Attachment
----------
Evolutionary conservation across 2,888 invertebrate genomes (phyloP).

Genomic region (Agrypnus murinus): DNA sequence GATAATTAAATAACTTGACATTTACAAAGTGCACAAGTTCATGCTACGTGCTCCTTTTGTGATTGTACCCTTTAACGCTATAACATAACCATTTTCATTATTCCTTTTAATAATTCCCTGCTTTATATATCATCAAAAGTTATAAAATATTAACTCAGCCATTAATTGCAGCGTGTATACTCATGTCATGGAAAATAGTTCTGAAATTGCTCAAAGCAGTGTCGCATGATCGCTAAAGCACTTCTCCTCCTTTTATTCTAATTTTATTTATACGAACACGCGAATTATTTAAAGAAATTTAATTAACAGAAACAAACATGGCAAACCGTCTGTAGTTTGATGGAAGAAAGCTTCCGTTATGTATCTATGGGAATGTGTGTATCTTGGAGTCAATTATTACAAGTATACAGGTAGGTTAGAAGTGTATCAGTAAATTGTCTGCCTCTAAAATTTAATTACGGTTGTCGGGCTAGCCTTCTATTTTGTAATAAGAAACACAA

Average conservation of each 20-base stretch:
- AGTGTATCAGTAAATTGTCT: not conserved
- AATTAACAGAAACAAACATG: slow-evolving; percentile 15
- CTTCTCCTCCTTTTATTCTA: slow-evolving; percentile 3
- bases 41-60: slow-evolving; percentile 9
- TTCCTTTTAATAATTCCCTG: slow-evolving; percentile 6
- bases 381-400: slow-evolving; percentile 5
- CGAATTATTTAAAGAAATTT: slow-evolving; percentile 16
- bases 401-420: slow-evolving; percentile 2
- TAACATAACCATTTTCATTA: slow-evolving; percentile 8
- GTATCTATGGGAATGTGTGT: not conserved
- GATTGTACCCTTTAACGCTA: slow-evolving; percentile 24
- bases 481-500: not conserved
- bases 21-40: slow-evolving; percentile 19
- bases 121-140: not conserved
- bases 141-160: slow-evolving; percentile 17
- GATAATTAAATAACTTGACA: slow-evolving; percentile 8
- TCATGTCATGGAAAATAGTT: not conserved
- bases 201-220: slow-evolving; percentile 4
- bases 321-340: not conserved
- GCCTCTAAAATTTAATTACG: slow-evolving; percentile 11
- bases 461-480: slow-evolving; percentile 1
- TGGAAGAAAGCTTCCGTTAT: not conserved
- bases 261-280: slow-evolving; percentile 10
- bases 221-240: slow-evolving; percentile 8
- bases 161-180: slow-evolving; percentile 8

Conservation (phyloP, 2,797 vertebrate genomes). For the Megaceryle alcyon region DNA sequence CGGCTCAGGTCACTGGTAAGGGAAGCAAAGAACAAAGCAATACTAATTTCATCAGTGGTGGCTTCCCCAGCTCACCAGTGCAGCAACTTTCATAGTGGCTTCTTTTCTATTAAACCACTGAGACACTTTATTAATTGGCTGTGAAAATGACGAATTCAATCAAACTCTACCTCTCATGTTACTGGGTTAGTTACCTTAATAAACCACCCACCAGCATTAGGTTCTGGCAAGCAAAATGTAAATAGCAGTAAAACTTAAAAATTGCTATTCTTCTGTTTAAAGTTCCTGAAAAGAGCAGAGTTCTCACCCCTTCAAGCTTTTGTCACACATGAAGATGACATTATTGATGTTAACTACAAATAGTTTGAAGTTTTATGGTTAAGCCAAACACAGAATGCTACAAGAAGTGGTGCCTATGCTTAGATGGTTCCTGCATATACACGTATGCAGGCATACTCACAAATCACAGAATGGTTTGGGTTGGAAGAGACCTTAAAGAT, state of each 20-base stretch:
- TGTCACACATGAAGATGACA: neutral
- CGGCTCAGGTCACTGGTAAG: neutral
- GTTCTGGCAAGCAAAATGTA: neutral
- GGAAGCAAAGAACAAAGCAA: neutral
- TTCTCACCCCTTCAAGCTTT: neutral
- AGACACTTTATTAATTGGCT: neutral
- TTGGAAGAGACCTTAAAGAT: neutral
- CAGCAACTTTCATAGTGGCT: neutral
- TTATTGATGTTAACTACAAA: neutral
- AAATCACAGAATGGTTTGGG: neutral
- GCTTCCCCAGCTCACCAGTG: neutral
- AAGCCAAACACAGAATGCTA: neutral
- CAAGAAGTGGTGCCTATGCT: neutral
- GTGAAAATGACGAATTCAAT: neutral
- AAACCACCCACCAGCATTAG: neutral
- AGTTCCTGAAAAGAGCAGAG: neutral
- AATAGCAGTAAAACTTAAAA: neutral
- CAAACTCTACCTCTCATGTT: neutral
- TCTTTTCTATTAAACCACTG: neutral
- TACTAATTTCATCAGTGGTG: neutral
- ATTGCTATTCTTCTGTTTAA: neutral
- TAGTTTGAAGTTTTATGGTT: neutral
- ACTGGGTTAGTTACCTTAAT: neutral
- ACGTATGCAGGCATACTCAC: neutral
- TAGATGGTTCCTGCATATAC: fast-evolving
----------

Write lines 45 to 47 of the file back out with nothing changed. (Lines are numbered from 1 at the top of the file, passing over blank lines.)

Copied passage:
- AGTTCCTGAAAAGAGCAGAG: neutral
- AATAGCAGTAAAACTTAAAA: neutral
- CAAACTCTACCTCTCATGTT: neutral